- There was not a process in place to ensure that each object had been accounted for.
- Despite Patient T’s extensive history of ingesting items, staff had not considered the possibility that an intra-abdominal foreign body was the cause of Patient T’s physical deterioration.
The Trust further identified several delays in care which they admitted probably contributed to Patient T’s death:
“It is acknowledged by the Trust that the delay in investigating the reports of swallowing a foreign body object in April 2022, and subsequent delay in seeking medical attention and/or monitoring of this item and then providing a medical transfer to hospital on 5-6 June 2021 against the known background of high risk to ingestion of items has probably more than minimally contributed to her death at this time.”
Admissions made during the final inquest hearing
In oral evidence, the Trust conceded that they had made an error in their original admission. The Trust admitted that the delay in monitoring the twistable crayon began in March 2021, not April 2022 – a date subsequent to Patient T’s death.
The Trust made extensive further admissions throughout oral evidence. In particular, the Deputy Director of Nursing admitted the following failings under examination from HM Area Coroner Laurinda Bower and Counsel for the family Patrick Cassidy:
- The twistable crayon provided to Patient T on 22 March 2021 had not been risk assessed and approved by the team responsible for her care plan, and therefore should not have been provided to Patient T.
- The Trust failed to have a formal policy in place in relation to the management of the ingestion of foreign bodies on or before March 2021.
- The Trust failed to have in place a care plan specified to Patient T’s risk of swallowing, despite this being a known high and ongoing risk on or before March 2021.
- The Trust failed to adhere to NEWS2 policy when Patient T was acutely unwell. (NEWS2 is national system for scoring physiological measurements in a patient).
- The physical healthcare team and the duty doctor failed to recognise that Patient T was a deteriorating patient over 5-6 June 2021, and failed to arrange a timely transfer to an acute hospital for treatment.
- There was a breakdown in communication between ward staff, physical healthcare staff, the duty doctor and site management as to Patent T’s symptoms, which led to a delay in her being transported to hospital for treatment.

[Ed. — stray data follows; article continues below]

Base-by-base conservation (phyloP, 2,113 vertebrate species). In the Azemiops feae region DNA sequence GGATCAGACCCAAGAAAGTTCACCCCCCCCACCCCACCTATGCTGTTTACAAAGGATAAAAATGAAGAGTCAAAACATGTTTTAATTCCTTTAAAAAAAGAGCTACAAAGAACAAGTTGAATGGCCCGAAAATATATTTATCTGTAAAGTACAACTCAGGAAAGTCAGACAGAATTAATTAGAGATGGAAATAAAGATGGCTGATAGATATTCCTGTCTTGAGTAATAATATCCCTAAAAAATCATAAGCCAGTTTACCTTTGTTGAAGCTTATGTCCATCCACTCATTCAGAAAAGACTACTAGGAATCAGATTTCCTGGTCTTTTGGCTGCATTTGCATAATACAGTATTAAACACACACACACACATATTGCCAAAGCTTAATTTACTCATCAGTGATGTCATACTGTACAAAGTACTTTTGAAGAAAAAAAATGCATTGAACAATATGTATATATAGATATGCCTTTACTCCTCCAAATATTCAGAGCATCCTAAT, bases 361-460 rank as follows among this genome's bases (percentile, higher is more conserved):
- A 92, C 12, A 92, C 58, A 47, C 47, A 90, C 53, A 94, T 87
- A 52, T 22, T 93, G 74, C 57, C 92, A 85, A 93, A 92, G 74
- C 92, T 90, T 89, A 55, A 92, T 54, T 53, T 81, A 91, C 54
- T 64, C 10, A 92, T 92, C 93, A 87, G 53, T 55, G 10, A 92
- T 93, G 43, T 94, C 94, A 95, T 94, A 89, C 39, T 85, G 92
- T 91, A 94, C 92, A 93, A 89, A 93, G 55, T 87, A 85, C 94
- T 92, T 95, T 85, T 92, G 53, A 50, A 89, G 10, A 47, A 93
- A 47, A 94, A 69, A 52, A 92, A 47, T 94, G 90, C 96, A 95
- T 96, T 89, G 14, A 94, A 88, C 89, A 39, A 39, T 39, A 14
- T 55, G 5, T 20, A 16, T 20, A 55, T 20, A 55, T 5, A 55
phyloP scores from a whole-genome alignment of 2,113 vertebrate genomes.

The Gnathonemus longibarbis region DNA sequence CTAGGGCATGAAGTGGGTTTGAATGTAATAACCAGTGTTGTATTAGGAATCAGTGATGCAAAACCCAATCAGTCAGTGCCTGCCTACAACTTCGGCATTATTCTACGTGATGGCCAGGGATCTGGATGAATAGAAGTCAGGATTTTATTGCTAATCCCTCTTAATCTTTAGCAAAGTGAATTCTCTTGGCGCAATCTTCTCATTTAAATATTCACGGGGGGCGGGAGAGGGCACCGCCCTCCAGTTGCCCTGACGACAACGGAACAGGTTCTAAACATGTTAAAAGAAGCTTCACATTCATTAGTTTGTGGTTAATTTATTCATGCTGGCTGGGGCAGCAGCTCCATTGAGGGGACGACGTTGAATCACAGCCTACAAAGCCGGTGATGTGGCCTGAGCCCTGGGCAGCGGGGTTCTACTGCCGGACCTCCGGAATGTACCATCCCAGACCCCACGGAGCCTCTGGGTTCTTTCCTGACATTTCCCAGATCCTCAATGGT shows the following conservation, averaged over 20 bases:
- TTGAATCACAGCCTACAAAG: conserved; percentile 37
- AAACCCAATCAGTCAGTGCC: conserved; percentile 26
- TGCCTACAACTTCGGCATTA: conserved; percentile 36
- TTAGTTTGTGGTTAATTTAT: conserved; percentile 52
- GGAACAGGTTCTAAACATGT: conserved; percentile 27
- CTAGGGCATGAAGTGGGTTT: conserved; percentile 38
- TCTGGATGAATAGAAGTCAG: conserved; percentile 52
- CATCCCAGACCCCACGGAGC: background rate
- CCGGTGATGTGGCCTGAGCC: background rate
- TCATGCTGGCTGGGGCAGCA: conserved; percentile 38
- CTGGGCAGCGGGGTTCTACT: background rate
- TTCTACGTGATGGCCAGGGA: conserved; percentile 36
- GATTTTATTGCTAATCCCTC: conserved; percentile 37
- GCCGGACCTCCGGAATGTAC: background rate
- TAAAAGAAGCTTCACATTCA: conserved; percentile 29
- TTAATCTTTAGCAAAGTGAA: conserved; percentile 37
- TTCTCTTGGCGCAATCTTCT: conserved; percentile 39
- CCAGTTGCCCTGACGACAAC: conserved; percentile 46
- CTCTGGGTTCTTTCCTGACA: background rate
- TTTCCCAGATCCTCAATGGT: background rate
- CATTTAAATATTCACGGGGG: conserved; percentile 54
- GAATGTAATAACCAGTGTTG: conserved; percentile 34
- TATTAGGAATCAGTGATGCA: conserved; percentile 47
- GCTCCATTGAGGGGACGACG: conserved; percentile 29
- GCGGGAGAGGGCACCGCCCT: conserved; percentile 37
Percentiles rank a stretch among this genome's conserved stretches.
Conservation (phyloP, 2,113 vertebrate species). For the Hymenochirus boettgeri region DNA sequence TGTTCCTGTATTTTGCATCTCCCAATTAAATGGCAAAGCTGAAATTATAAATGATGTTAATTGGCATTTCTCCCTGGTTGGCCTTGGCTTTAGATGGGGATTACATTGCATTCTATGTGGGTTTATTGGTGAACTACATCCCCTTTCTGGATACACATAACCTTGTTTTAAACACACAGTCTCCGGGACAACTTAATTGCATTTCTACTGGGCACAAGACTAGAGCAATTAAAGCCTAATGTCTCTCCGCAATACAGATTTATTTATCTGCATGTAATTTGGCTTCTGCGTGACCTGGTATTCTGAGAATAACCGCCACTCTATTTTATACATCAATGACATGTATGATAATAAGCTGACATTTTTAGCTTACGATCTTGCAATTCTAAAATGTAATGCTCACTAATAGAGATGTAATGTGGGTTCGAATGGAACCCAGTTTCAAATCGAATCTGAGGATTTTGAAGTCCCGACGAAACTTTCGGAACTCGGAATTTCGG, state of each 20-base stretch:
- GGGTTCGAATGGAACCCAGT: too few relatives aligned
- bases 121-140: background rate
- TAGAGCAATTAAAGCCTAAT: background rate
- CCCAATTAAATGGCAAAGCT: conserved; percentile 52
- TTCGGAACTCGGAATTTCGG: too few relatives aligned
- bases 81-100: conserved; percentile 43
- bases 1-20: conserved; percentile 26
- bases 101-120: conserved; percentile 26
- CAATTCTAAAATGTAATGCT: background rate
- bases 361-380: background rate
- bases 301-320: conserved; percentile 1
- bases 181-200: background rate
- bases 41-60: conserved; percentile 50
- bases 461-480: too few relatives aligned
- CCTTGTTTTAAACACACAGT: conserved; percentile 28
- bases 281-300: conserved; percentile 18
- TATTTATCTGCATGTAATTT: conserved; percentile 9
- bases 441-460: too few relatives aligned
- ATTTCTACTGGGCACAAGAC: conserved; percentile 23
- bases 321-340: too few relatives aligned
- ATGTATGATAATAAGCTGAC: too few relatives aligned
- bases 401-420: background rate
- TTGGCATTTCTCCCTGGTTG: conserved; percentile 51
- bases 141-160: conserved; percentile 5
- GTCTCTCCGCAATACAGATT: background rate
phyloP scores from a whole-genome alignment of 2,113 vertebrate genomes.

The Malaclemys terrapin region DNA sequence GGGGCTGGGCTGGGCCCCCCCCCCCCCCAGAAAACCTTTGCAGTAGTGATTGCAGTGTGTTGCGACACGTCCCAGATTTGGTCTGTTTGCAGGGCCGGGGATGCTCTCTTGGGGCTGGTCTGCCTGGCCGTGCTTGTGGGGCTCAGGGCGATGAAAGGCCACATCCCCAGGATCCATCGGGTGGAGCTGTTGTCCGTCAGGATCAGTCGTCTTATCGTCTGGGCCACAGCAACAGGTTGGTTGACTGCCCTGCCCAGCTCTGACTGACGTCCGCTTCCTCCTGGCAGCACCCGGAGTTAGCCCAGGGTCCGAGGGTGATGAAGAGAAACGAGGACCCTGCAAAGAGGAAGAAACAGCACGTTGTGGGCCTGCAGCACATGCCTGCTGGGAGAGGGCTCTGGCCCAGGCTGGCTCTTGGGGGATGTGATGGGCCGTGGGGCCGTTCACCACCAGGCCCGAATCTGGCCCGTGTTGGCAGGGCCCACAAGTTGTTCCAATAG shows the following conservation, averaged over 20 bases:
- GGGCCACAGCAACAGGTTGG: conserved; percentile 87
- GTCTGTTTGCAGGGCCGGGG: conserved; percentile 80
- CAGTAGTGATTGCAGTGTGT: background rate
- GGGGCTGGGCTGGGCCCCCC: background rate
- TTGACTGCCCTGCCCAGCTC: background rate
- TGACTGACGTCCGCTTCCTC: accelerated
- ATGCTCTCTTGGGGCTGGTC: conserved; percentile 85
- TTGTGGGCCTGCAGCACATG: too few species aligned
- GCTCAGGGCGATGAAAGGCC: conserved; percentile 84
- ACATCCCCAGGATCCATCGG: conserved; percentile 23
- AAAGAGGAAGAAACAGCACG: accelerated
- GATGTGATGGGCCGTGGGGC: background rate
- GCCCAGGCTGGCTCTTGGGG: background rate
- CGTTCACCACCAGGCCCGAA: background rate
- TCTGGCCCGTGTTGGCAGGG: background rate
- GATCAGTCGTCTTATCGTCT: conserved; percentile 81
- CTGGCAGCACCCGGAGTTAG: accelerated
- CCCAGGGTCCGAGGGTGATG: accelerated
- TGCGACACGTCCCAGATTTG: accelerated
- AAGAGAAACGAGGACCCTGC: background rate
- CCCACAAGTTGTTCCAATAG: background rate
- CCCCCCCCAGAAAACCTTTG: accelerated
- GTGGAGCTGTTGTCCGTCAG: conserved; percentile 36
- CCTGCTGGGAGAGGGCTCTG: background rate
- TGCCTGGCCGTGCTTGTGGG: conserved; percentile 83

- Once it was recognised that Patient T required treatment out of grounds, there was a delay in calling a medical emergency.
The Trust accepted that these multiple failings in Patient T’s care probably more than minimally contributed to her death.
The jury’s conclusion – finding of neglect
The jury in addition made a rare finding that neglect contributed to Patient T’s death. The finding of neglect in law reveals the jury were satisfied that there had been a gross failure to provide basic medical attention to Patient T, where she was in a dependent position, and where her physical condition showed that such attention was needed. Although Rampton had a physical healthcare team, Patient T should have been transferred to hospital equipped to treat her acute physical condition far earlier. She died within a short time of leaving Rampton after suffering a cardiac arrest in the ambulance on the way to Doncaster Royal Infirmary.
HM Area Coroner Laurinda Bower is due to issue a Prevention of Future Deaths (PFD) report following the inquest’s conclusion, and to write to numerous regulatory bodies including the Care Quality Commission, the General Medical Council, the Nursing and Midwifery Council and NHS England to highlight the issues identified. During the evidence, HM Area Coroner made reference to the inquest into the death of Angus Bowie (a patient also at Rampton Hospital) held in 2019. This investigation highlighted the need for staff to be properly trained in the use of NEWS2 in patient management. Sadly, this same issue arose in the inquest of Alex Braund. Albeit in a prison context, this was another instance of failings found regarding the monitoring and adherence to NEWS2 for acutely unwell patients in a secure setting. Unfortunately, just over one year later, Patient T also tragically passes away, with the same issues arising regarding NEWS2 policies, clearly revealing that lessons have not been learnt within the Trust.
The family was represented at the inquest by Jenny Fraser, Charlotte Bishop and Jasmine Balmer of Fosters Solicitors and Patrick Cassidy, Counsel from Kenworthy Chambers, Manchester.
When life is difficult, Samaritans are here – day or night, 365 days a year. You can call them for free on 116 123, email them at email@example.com, or visit samaritans.org to find your nearest branch.
This article was produced on the 30th October 2023 by our Medical Negligence & Inquests team for information purposes only and should not be construed or relied upon as specific legal advice.